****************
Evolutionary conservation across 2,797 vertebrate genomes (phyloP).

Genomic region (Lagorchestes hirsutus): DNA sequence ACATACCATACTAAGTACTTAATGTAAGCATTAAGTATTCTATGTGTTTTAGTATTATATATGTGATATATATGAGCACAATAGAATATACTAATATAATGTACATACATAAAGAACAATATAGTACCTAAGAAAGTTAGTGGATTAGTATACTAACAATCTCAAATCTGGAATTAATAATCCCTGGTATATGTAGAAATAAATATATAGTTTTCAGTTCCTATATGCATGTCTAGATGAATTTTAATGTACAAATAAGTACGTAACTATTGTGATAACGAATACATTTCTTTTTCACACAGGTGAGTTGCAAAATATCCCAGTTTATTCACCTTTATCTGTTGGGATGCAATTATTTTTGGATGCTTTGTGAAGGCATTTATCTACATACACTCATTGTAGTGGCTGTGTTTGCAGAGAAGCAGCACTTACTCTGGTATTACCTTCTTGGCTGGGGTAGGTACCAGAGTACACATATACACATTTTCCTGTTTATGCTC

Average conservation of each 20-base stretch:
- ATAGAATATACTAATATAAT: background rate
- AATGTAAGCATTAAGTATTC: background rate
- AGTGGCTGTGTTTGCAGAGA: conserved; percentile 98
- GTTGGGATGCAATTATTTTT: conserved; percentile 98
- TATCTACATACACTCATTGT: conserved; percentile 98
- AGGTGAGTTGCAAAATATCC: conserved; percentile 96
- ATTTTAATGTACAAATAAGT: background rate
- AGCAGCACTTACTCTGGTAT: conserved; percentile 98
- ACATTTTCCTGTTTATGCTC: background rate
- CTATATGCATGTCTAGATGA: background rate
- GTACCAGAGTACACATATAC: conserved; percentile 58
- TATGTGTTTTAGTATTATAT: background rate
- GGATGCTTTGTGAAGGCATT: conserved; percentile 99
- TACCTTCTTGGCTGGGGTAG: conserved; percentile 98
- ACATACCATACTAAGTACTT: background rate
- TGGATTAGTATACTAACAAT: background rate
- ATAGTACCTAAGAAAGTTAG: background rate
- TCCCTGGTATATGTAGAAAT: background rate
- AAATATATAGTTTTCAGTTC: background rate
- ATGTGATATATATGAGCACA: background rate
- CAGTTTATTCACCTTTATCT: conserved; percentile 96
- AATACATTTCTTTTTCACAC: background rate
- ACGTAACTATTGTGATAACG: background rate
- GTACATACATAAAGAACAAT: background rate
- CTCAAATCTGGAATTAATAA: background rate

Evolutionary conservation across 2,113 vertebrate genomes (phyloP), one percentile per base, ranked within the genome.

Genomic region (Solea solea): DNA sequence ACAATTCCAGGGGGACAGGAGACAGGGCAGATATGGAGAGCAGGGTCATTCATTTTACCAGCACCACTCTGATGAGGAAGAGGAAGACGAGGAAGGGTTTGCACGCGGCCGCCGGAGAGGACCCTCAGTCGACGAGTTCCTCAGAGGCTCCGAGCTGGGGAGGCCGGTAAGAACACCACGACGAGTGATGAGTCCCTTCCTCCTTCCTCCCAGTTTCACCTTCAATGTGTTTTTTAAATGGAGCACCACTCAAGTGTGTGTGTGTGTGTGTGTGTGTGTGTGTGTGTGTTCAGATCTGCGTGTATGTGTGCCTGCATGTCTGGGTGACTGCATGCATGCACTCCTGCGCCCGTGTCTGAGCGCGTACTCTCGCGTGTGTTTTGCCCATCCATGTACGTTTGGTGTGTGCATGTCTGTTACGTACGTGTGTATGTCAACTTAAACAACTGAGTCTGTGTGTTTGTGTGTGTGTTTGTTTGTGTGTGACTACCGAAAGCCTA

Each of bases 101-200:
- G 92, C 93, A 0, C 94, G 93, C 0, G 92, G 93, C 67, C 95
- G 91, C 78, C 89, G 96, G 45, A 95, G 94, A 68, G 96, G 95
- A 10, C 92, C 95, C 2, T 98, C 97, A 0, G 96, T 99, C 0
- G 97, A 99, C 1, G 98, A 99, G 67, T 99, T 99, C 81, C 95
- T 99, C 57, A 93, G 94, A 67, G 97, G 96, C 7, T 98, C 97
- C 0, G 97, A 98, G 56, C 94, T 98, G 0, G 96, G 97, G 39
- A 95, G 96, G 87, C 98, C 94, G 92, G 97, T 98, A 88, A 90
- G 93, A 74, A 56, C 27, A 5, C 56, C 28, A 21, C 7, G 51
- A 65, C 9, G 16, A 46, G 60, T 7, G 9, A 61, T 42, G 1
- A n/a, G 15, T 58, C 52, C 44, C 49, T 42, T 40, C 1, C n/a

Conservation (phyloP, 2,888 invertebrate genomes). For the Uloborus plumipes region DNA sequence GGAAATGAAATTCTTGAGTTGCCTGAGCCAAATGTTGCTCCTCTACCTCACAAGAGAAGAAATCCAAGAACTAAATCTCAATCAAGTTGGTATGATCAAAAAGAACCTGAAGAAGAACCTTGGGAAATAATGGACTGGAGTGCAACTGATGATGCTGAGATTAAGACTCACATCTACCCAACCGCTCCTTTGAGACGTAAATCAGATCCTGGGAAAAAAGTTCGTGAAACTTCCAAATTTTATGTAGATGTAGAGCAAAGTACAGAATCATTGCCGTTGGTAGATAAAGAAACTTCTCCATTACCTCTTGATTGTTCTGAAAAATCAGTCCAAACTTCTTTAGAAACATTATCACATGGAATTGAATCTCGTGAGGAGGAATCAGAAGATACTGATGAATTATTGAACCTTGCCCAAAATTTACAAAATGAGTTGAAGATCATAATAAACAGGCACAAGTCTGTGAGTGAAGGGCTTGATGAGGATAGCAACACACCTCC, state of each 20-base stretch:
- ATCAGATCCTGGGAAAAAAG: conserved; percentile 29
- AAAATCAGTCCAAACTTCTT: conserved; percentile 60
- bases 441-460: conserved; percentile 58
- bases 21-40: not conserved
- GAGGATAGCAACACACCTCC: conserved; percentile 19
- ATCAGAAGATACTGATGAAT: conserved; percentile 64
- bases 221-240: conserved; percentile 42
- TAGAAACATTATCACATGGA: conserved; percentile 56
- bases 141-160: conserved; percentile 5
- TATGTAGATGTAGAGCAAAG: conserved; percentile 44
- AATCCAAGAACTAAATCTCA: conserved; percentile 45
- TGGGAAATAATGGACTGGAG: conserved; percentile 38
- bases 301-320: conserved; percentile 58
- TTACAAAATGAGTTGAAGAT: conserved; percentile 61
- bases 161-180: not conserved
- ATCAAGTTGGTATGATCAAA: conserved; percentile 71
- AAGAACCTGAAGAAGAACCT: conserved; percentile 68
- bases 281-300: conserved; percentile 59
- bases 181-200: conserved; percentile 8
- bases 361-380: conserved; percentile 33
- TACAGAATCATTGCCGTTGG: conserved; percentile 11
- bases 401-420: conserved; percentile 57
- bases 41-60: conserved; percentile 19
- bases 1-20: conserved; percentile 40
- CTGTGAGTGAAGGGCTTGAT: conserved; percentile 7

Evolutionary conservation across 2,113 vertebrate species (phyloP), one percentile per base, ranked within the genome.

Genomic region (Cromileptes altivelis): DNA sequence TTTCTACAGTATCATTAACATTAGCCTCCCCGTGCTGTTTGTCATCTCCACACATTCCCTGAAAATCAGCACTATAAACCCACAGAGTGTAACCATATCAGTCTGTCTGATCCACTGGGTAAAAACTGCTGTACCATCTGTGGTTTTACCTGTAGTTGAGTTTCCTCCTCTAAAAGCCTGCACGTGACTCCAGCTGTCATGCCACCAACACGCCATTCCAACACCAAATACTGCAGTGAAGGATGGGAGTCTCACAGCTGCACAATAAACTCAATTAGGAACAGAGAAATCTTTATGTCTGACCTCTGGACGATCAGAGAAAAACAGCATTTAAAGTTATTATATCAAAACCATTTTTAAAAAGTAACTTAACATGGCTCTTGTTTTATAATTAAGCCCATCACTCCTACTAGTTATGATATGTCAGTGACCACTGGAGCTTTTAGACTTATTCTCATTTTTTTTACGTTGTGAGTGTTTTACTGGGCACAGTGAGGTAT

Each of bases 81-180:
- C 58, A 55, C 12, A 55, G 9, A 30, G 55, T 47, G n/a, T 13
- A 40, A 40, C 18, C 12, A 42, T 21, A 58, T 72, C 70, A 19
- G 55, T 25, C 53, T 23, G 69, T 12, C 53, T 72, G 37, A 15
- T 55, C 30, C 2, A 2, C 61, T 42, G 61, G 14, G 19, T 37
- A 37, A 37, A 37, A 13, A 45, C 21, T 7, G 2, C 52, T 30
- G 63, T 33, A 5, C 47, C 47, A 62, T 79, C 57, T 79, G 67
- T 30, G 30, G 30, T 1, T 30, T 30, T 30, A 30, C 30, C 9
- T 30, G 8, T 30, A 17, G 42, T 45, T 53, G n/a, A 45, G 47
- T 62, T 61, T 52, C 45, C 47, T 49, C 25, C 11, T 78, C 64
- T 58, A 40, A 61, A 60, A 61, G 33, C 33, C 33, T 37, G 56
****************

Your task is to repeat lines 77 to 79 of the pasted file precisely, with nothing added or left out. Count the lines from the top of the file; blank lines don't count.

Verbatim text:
- T 30, G 30, G 30, T 1, T 30, T 30, T 30, A 30, C 30, C 9
- T 30, G 8, T 30, A 17, G 42, T 45, T 53, G n/a, A 45, G 47
- T 62, T 61, T 52, C 45, C 47, T 49, C 25, C 11, T 78, C 64